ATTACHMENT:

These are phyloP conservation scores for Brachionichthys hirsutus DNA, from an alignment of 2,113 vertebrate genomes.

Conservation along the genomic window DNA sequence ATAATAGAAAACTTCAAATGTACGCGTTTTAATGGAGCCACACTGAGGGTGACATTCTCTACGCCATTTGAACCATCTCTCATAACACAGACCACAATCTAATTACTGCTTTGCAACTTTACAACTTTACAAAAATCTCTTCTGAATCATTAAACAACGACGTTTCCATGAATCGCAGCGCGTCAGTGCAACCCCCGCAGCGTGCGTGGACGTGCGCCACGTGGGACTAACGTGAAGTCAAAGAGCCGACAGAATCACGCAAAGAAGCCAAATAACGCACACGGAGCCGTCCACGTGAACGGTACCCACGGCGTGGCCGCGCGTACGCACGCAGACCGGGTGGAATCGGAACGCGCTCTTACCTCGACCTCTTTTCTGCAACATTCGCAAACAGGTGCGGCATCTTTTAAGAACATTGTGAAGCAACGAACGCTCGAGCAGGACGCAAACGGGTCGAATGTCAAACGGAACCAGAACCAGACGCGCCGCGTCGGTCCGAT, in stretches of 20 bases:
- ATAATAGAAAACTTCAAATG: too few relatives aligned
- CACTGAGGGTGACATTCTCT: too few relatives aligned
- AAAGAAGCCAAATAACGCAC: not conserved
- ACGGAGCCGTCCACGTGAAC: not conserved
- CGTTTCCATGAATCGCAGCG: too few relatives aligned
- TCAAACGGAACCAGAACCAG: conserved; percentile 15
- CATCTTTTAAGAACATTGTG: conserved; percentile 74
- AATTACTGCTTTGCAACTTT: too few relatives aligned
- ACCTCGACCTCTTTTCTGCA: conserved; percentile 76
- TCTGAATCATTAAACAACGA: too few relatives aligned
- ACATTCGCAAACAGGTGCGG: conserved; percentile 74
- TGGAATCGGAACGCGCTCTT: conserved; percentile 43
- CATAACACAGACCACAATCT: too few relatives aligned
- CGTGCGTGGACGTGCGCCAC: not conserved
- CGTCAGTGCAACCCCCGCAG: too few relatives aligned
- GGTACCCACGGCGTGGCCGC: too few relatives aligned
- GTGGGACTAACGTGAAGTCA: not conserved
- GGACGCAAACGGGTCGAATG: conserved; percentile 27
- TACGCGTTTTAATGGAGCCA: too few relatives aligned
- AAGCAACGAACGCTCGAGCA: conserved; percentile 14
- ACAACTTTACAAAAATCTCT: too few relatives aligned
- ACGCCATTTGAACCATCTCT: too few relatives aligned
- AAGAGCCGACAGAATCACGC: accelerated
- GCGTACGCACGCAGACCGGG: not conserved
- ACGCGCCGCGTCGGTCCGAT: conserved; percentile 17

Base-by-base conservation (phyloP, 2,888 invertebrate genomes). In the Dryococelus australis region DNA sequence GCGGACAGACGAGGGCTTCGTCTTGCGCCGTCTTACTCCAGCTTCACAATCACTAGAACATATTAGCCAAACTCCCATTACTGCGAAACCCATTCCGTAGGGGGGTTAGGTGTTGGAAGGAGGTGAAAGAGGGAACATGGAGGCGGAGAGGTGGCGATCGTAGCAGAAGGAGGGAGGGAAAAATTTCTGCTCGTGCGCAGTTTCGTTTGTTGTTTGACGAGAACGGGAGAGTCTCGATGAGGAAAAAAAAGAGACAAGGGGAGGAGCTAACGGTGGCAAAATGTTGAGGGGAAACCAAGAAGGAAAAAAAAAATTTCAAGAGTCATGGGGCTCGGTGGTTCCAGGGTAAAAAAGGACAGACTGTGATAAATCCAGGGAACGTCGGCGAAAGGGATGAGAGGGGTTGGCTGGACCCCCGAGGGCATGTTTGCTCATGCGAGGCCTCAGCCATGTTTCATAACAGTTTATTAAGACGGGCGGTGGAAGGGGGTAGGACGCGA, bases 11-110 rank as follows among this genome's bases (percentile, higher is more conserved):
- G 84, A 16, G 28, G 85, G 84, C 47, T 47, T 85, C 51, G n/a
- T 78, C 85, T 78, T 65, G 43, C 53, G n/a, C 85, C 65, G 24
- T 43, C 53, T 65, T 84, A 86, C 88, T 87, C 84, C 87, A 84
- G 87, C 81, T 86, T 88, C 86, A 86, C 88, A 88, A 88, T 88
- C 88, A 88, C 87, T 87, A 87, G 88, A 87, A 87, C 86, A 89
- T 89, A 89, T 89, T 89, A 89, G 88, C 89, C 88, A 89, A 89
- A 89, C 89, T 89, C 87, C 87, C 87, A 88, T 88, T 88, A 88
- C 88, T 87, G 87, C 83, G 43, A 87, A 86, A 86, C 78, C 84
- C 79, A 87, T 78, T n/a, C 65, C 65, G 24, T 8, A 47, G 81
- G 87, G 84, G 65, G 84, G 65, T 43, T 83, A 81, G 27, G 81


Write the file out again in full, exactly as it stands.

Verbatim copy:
These are phyloP conservation scores for Brachionichthys hirsutus DNA, from an alignment of 2,113 vertebrate genomes.

Conservation along the genomic window DNA sequence ATAATAGAAAACTTCAAATGTACGCGTTTTAATGGAGCCACACTGAGGGTGACATTCTCTACGCCATTTGAACCATCTCTCATAACACAGACCACAATCTAATTACTGCTTTGCAACTTTACAACTTTACAAAAATCTCTTCTGAATCATTAAACAACGACGTTTCCATGAATCGCAGCGCGTCAGTGCAACCCCCGCAGCGTGCGTGGACGTGCGCCACGTGGGACTAACGTGAAGTCAAAGAGCCGACAGAATCACGCAAAGAAGCCAAATAACGCACACGGAGCCGTCCACGTGAACGGTACCCACGGCGTGGCCGCGCGTACGCACGCAGACCGGGTGGAATCGGAACGCGCTCTTACCTCGACCTCTTTTCTGCAACATTCGCAAACAGGTGCGGCATCTTTTAAGAACATTGTGAAGCAACGAACGCTCGAGCAGGACGCAAACGGGTCGAATGTCAAACGGAACCAGAACCAGACGCGCCGCGTCGGTCCGAT, in stretches of 20 bases:
- ATAATAGAAAACTTCAAATG: too few relatives aligned
- CACTGAGGGTGACATTCTCT: too few relatives aligned
- AAAGAAGCCAAATAACGCAC: not conserved
- ACGGAGCCGTCCACGTGAAC: not conserved
- CGTTTCCATGAATCGCAGCG: too few relatives aligned
- TCAAACGGAACCAGAACCAG: conserved; percentile 15
- CATCTTTTAAGAACATTGTG: conserved; percentile 74
- AATTACTGCTTTGCAACTTT: too few relatives aligned
- ACCTCGACCTCTTTTCTGCA: conserved; percentile 76
- TCTGAATCATTAAACAACGA: too few relatives aligned
- ACATTCGCAAACAGGTGCGG: conserved; percentile 74
- TGGAATCGGAACGCGCTCTT: conserved; percentile 43
- CATAACACAGACCACAATCT: too few relatives aligned
- CGTGCGTGGACGTGCGCCAC: not conserved
- CGTCAGTGCAACCCCCGCAG: too few relatives aligned
- GGTACCCACGGCGTGGCCGC: too few relatives aligned
- GTGGGACTAACGTGAAGTCA: not conserved
- GGACGCAAACGGGTCGAATG: conserved; percentile 27
- TACGCGTTTTAATGGAGCCA: too few relatives aligned
- AAGCAACGAACGCTCGAGCA: conserved; percentile 14
- ACAACTTTACAAAAATCTCT: too few relatives aligned
- ACGCCATTTGAACCATCTCT: too few relatives aligned
- AAGAGCCGACAGAATCACGC: accelerated
- GCGTACGCACGCAGACCGGG: not conserved
- ACGCGCCGCGTCGGTCCGAT: conserved; percentile 17

Base-by-base conservation (phyloP, 2,888 invertebrate genomes). In the Dryococelus australis region DNA sequence GCGGACAGACGAGGGCTTCGTCTTGCGCCGTCTTACTCCAGCTTCACAATCACTAGAACATATTAGCCAAACTCCCATTACTGCGAAACCCATTCCGTAGGGGGGTTAGGTGTTGGAAGGAGGTGAAAGAGGGAACATGGAGGCGGAGAGGTGGCGATCGTAGCAGAAGGAGGGAGGGAAAAATTTCTGCTCGTGCGCAGTTTCGTTTGTTGTTTGACGAGAACGGGAGAGTCTCGATGAGGAAAAAAAAGAGACAAGGGGAGGAGCTAACGGTGGCAAAATGTTGAGGGGAAACCAAGAAGGAAAAAAAAAATTTCAAGAGTCATGGGGCTCGGTGGTTCCAGGGTAAAAAAGGACAGACTGTGATAAATCCAGGGAACGTCGGCGAAAGGGATGAGAGGGGTTGGCTGGACCCCCGAGGGCATGTTTGCTCATGCGAGGCCTCAGCCATGTTTCATAACAGTTTATTAAGACGGGCGGTGGAAGGGGGTAGGACGCGA, bases 11-110 rank as follows among this genome's bases (percentile, higher is more conserved):
- G 84, A 16, G 28, G 85, G 84, C 47, T 47, T 85, C 51, G n/a
- T 78, C 85, T 78, T 65, G 43, C 53, G n/a, C 85, C 65, G 24
- T 43, C 53, T 65, T 84, A 86, C 88, T 87, C 84, C 87, A 84
- G 87, C 81, T 86, T 88, C 86, A 86, C 88, A 88, A 88, T 88
- C 88, A 88, C 87, T 87, A 87, G 88, A 87, A 87, C 86, A 89
- T 89, A 89, T 89, T 89, A 89, G 88, C 89, C 88, A 89, A 89
- A 89, C 89, T 89, C 87, C 87, C 87, A 88, T 88, T 88, A 88
- C 88, T 87, G 87, C 83, G 43, A 87, A 86, A 86, C 78, C 84
- C 79, A 87, T 78, T n/a, C 65, C 65, G 24, T 8, A 47, G 81
- G 87, G 84, G 65, G 84, G 65, T 43, T 83, A 81, G 27, G 81